- ensuring that workplace policies are updated to:
- reflect the new laws by placing a positive obligation on workers to keep the employer informed about their working rights and visa status
- ensure that management are trained and aware in the application of the current laws.
Company officers are now personally liable
The laws now also apply to ‘executive officers’ in their personal capacity. An executive officer is defined in the Act to include a director, chief executive officer, chief financial officer and company secretary.
An executive officer will be will be personally liable for, and subject to a financial penalty in respect of, the employer’s contraventions of both the criminal and civil provisions where the executive officer:
- knew, or was negligent as to whether, the contraventions would occur
- was in a position to influence the conduct of the employer in relation to the contravention
- failed to take reasonable steps to prevent the contraventions
An examination of whether the executive officer took reasonable steps to prevent the contraventions will include consideration of whether they took ‘any action’ towards ensuring that the employer’s employees, agents or contractors understood the laws as they apply and what action (if any) the executive officer took when he or she became aware that the company was in contravention of the laws.
What are the possible sanctions?
While the federal government has suggested that it would ‘usually’ provide employers with at least one warning notice employers need to be aware that the penalties for breach of these laws can be significant.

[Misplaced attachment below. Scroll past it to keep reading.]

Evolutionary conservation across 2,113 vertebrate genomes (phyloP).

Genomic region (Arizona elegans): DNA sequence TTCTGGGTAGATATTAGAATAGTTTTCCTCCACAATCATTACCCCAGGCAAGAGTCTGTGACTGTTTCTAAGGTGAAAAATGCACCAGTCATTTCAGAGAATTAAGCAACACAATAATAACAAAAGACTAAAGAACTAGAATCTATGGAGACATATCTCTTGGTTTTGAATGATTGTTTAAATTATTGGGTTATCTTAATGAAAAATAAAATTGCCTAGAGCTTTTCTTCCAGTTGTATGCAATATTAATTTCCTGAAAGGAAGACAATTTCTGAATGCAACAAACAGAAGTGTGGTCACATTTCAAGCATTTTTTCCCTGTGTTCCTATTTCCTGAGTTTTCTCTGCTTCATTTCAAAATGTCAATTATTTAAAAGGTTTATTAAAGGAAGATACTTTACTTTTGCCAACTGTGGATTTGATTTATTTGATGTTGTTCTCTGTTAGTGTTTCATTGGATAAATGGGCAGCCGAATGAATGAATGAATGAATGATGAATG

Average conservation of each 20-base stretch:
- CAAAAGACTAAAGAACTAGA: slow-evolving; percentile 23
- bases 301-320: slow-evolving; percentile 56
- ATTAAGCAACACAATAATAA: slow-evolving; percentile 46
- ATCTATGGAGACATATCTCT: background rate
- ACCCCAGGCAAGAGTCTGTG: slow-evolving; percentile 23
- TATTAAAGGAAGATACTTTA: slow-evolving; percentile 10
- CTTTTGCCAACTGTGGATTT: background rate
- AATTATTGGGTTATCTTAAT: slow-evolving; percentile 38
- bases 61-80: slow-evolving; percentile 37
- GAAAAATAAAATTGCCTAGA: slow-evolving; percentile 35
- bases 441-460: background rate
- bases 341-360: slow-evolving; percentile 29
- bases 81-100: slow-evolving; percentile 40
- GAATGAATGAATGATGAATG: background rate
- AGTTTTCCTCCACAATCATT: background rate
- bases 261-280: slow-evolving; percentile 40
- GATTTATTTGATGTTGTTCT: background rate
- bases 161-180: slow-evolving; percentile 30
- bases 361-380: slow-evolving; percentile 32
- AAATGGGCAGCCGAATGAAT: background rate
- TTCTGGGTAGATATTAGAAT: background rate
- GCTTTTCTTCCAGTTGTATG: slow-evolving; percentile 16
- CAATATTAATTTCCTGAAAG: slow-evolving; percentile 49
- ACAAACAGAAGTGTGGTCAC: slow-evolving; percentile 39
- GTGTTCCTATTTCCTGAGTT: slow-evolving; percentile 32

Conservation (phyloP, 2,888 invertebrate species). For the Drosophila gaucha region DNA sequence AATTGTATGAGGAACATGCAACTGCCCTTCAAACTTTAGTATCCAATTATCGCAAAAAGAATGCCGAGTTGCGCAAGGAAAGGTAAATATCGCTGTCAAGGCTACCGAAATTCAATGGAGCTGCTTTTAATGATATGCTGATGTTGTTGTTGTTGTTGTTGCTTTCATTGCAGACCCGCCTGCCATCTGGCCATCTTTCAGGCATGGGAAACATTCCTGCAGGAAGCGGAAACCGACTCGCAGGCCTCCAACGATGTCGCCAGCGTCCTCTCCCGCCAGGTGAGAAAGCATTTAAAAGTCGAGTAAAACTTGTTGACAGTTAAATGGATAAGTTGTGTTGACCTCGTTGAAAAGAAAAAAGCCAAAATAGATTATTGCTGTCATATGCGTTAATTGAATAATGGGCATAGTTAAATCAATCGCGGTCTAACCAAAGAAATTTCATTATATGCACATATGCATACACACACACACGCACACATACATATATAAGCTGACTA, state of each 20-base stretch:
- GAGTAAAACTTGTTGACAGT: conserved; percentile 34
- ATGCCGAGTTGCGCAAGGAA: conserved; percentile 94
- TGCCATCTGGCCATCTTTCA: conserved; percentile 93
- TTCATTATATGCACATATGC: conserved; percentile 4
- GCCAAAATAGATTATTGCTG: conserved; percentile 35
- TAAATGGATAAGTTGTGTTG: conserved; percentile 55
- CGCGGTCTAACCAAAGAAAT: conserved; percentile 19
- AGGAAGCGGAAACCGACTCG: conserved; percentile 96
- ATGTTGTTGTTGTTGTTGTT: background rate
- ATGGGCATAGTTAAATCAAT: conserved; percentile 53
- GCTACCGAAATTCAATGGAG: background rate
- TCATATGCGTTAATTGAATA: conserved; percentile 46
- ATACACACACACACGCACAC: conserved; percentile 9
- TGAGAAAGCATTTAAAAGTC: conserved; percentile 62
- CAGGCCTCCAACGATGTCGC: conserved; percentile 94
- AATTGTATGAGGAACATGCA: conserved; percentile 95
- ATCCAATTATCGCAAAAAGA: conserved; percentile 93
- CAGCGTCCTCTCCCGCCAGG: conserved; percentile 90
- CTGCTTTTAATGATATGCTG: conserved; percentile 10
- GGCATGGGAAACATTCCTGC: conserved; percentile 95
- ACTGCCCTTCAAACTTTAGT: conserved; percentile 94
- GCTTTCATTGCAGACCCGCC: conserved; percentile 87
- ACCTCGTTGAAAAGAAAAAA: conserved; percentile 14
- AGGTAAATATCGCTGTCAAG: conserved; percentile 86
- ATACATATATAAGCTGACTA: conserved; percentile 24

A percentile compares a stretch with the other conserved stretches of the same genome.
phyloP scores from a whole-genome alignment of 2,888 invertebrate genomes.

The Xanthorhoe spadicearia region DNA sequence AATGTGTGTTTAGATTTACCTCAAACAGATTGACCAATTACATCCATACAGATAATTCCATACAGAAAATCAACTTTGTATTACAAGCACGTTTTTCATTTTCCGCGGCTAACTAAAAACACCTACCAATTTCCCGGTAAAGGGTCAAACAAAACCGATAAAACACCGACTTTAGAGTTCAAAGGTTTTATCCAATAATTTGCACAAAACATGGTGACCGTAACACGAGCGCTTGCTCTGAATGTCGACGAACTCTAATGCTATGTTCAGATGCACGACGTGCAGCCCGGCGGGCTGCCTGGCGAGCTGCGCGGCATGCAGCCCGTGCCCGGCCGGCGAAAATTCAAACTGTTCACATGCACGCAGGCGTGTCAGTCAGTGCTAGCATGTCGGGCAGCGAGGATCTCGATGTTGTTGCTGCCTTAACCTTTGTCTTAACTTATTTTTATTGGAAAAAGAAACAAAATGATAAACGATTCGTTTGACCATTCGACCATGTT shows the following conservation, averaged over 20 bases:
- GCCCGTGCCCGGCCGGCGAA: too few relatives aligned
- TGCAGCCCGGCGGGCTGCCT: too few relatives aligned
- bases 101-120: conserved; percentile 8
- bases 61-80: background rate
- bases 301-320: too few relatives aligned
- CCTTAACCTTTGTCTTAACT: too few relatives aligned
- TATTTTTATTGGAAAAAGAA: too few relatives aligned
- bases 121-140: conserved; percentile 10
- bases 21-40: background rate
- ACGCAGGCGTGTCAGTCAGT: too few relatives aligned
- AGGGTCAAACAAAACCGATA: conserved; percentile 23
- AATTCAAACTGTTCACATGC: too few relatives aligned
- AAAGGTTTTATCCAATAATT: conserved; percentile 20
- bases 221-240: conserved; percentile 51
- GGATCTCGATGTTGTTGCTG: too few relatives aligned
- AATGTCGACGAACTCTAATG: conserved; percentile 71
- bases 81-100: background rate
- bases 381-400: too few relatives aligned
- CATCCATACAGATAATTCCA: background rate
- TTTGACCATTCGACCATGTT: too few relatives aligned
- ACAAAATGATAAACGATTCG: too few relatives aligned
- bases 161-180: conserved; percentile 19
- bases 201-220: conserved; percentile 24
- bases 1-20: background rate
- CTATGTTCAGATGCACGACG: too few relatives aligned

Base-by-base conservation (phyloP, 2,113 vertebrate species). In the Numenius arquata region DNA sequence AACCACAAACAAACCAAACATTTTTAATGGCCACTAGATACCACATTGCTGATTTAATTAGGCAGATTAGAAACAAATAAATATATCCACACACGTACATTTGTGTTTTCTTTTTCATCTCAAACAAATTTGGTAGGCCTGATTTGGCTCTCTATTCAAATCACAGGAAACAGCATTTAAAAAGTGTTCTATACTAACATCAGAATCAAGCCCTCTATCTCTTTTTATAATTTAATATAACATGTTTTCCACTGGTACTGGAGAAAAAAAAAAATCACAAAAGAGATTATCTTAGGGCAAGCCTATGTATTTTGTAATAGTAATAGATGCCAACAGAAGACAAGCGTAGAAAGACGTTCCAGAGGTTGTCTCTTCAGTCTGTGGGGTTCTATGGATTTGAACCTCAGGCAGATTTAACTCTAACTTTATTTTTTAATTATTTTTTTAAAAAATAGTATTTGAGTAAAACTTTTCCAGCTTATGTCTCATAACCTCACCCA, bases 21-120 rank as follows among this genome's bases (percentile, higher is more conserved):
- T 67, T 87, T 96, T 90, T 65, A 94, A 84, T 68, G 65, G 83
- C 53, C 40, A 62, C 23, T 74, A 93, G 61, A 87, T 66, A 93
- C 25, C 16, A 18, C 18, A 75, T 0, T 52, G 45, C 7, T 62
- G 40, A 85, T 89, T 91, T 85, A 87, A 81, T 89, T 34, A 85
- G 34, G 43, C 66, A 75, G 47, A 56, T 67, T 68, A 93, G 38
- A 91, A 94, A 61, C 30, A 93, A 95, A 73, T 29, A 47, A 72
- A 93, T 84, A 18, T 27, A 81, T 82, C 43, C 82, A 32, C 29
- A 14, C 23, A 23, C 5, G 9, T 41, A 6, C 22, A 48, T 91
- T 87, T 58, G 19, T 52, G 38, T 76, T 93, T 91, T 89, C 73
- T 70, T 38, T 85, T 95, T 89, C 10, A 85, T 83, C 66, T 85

Individuals found to have contravened the tightened rules in the Act may be fined $15,300 or imprisoned for up to 2 years. A company may be fined up to $76,500 for a single offence.
Record prosecution for underpayments of foreign workers
Not only must employers of foreign workers remain vigilant in regard to their workers’ right to work but it is also crucial that employers meet their workers’ minimum pay and condition requirements.
In July this year the Federal Circuit Court of Australia (Court) ordered that a Perth based cleaning company pay nearly $350,000 in penalties under the Fair Work Act 2009 (Cth) (FW Act) for underpaying six cleaners, five of whom were foreign workers.
The decision indicates how vigilant the Fair Work Ombudsman will be in pursuing underpayment cases and how seriously Australian courts will treat cases where underpayments are proven.
The Fair Work Ombudsman was alerted to the breaches after complaints were lodged by the employees themselves.
In coming to its decision the Court considered that the wage and entitlement contraventions by the company and its director were deliberate and that the conduct was specifically designed to fail to pay employees at all during the first few weeks of employment and to fail to pay full and proper entitlements thereafter.
The Court was particularly concerned with the fact that the conduct had the effect of marginalising and exploiting already vulnerable workers and should sound as a lesson to all employers of foreign workers, not just those in the cleaning industry, that Courts will take these matters seriously. Indeed, the Court stated that ‘the penalty must be an appropriate level to deter others within the relevant industry, and other industries from committing similar breaches of Australian workplace law’. The Court stated further that ‘a light-handed approach to contraventions is no longer appropriate’.
If you are unsure of the minimum entitlements that you are required to pay your workers under the FW Act or another workplace instrument you should contact the Fair Work Ombudsman or consult one of our employment law specialists to discuss your situation.